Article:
The Prevailing Demand, Pricing Environment And Future Outlook For Metals

by Trefis Team
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This year has been characterized by extreme volatility in the prices of both precious metals as well as metals used in industry. Broadly, metals have been characterized by subdued pricing environments this year and this has been reflected in the stock prices of companies in the metals and mining space. In this article we will take a closer look at the reasons for the prevailing demand and pricing environments for various metals, as well as the outlook for demand and pricing going forward.


The principal consumers of steel products are the automotive, construction, appliance, machinery, equipment, infrastructure and transportation industries. The nature of business of these sectors is cyclical, with demand generally correlated with macroeconomic conditions. Thus, demand for steel products is generally correlated with macroeconomic fluctuations in the global economy.

Steel prices have fallen over the last few years, driven primarily by weak demand due to adverse macroeconomic conditions in the developed economies and an oversupply situation. This is indicated by trends in the London Metal Exchange (LME) Steel Billet Prices. [1] Over the course of last year or so, steel prices have recovered somewhat, driven by an economic recovery in the developed economies, particularly in the manufacturing sector. The Manufacturing Purchasing Managers Index (PMI) measures business conditions in the manufacturing sector of the concerned economy. When the PMI is above 50, it indicates growth in business activity, whereas a value below 50 indicates a contraction. This metric has consistently registered values of over 50 for all months in 2014 for the U.S. [2] This indicates strong manufacturing activity in the U.S. This was reflected in the half-yearly results of ArcelorMittal, the world’s largest steel producer. Average realized steel prices in the North American Free Trade Agreement (NAFTA) region rose 1% year-over-year in the first half of 2014 to $848 per ton, from $838 per ton in the first of 2013. [3] Going forward, steel demand in the NAFTA region, which consists of the U.S., Canada and Mexico, is expected to grow by 3.8% and 3.4% in 2014 and 2015, respectively. [4] Thus, steel pricing in the U.S. and the broader NAFTA region is expected to remain strong.

The Manufacturing PMI for the Eurozone has faltered somewhat lately, indicating slowing manufacturing activity. The Manufacturing PMI for the Eurozone, which stood at 54 for January 2014, has declined to 50.3 for September. [5] Sluggish manufacturing activity in the Eurozone was reflected in ArcelorMittal’s half-yearly results. Average realized steel prices in Europe fell around 1% year-over-year in the first half of 2014 to $804 per ton, from $813 per ton in the first of 2013. [3] With faltering economic growth and manufacturing activity, as indicated by the manufacturing PMI figures, steel pricing is expected to remain weak in Europe.

Chinese steel demand growth is expected to slow to 3% and 2.7% in 2014 and 2015 respectively, from 6.1% in 2013. [4] A slowdown in economic growth has tempered the demand for steel. China’s GDP growth is expected to slow to 7.3% and 7.1% in 2014 and 2015 respectively, from 7.7% in 2013. [6] Further, a Chinese government crackdown on polluting steel plants has forced many of them to shut down. In addition, tightening of credit by Chinese banks to steel mills that are not performing well, will negatively impact these mills’ prospects. [7] Furthermore, the Chinese leadership has proposed structural reforms of the economy, shifting the emphasis from investment and export driven growth to services and consumption led growth. Such a transformation of the Chinese economy may negatively impact Chinese demand for steel in the long term. Chinese Manufacturing PMI, reported by China’s National Bureau of Statistics, stood at 51.1 for September, and has ranged between 50.2 and 51.7 for the whole year. [8] With weak Chinese manufacturing growth, demand for steel is expected to remain subdued in China.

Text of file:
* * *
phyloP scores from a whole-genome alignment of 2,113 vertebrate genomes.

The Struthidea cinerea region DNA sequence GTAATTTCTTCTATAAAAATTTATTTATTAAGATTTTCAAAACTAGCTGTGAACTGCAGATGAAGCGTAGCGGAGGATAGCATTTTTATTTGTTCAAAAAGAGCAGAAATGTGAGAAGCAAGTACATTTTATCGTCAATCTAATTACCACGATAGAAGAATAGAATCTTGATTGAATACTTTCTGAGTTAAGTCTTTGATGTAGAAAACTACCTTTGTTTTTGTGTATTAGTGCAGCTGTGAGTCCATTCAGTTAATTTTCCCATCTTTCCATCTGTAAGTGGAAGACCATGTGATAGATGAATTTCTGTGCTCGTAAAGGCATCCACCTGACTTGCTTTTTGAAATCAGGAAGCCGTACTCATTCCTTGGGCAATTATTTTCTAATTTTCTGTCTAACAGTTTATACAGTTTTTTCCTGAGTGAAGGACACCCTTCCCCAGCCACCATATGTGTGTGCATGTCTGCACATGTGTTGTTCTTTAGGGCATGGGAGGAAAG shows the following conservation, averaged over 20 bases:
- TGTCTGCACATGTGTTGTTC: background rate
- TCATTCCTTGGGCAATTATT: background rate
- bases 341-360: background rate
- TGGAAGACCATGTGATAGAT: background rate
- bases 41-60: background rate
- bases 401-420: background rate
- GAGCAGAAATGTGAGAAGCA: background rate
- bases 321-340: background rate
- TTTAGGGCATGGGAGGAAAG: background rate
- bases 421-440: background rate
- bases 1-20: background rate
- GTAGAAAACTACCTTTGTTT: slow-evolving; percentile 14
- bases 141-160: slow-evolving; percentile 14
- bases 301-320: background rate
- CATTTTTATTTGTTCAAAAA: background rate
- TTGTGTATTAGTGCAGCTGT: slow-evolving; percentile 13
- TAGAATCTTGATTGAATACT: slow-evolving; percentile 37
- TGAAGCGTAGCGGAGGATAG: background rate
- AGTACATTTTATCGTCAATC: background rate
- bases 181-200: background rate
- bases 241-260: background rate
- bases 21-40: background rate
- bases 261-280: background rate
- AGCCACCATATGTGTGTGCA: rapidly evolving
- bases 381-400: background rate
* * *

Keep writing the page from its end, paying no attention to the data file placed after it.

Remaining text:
Iron Ore and Metallurgical Coal

Both iron ore and metallurgical coal are major inputs in steel making and the demand for these commodities is to a large extent correlated with the demand for steel. International iron ore prices are largely determined by Chinese demand since China is the largest consumer of iron ore in the world. It accounts for more than 60% of the seaborne iron ore trade. [9] Weak Chinese demand for steel has translated into weak demand for iron ore as well.

On the supply side for iron ore, expansion in production by majors such as Rio Tinto and BHP Billiton despite weak Chinese demand, has created an oversupply situation. A combination of weak demand and oversupply is likely to result in lower iron ore prices in the near term. [10] Iron ore prices stood at $82.38 per dry metric ton (dmt) at the end of September, around 38% lower than at the corresponding point of time last year. [11] As per Goldman Sachs, the worldwide surplus of seaborne iron ore supply will rise to 175 million tons in 2015, from an expected 72 million tons for 2014 and 14 million tons for 2013. [12] In view of the persisting oversupply situation, iron ore prices will remain subdued in the near term.

China is also the largest consumer of metallurgical coal in the world. Demand for the commodity by the Chinese steelmaking industry has been weak, adding to subdued demand from other major consumers such as Japan and the EU. Weak demand coupled with an oversupply situation due to expansion in production by major mining companies, has resulted in plummeting coal prices. [13] The benchmark Australian metallurgical coal price stands at around $119 per ton, around a third of its 2011 peak level of $330 per ton. [14] In view of the oversupply situation, metallurgical coal pricing is expected to remain subdued.